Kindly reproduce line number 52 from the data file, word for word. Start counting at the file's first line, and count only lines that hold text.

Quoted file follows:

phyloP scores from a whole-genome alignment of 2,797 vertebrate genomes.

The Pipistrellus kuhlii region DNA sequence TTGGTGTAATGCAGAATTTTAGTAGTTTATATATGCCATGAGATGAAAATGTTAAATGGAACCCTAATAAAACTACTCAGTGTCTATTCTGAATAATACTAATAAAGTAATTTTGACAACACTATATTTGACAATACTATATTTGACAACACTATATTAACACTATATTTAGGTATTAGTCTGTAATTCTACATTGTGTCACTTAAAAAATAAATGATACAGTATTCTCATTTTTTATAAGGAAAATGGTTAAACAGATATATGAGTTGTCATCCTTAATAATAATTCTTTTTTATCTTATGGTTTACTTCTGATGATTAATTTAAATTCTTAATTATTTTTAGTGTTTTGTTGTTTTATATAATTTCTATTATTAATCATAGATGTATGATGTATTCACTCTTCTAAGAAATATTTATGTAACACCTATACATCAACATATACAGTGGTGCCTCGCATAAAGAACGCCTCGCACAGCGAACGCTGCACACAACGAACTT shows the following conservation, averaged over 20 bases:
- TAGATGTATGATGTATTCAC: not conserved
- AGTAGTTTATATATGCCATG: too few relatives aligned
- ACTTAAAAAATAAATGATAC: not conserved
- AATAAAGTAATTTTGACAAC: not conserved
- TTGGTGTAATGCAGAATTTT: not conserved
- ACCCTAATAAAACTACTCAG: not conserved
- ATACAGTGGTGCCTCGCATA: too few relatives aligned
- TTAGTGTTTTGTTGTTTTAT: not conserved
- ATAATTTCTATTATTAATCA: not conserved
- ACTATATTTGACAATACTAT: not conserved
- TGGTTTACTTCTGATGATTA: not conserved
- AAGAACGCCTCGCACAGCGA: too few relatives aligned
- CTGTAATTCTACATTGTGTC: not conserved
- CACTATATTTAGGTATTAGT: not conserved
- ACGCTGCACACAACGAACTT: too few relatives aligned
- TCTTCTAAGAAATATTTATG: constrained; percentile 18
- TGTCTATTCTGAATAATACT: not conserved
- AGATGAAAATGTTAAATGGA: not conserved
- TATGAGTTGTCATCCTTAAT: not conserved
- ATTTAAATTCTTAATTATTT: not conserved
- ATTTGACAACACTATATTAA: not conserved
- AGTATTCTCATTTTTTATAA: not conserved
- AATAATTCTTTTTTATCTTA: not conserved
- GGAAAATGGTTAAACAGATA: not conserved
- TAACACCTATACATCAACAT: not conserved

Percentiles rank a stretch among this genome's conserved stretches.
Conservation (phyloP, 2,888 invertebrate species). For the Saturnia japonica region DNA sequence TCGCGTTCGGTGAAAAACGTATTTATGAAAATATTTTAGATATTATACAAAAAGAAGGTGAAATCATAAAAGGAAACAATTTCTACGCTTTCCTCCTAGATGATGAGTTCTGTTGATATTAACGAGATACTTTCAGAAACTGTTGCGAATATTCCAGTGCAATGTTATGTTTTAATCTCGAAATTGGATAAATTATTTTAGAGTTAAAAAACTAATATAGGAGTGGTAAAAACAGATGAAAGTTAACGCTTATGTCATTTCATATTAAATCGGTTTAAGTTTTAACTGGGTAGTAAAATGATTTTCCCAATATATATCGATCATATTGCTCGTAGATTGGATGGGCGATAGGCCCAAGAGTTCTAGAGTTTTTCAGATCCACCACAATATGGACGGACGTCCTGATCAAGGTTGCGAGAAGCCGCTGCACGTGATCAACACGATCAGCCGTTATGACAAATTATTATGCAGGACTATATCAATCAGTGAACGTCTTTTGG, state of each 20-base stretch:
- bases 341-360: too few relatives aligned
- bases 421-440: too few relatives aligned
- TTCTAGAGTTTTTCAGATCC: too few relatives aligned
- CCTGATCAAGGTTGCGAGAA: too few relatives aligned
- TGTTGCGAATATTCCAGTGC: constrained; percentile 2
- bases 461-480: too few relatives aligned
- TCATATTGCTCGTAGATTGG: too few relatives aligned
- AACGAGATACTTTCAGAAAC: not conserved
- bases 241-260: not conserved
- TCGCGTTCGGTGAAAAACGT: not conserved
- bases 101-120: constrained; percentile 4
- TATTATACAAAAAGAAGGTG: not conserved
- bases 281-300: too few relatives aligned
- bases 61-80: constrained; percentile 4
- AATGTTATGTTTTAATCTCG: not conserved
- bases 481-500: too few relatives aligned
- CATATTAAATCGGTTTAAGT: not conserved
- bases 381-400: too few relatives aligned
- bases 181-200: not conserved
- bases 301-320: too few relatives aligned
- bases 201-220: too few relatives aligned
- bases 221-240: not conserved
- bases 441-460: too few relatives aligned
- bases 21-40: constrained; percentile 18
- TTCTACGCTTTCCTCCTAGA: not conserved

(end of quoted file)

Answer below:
- bases 441-460: too few relatives aligned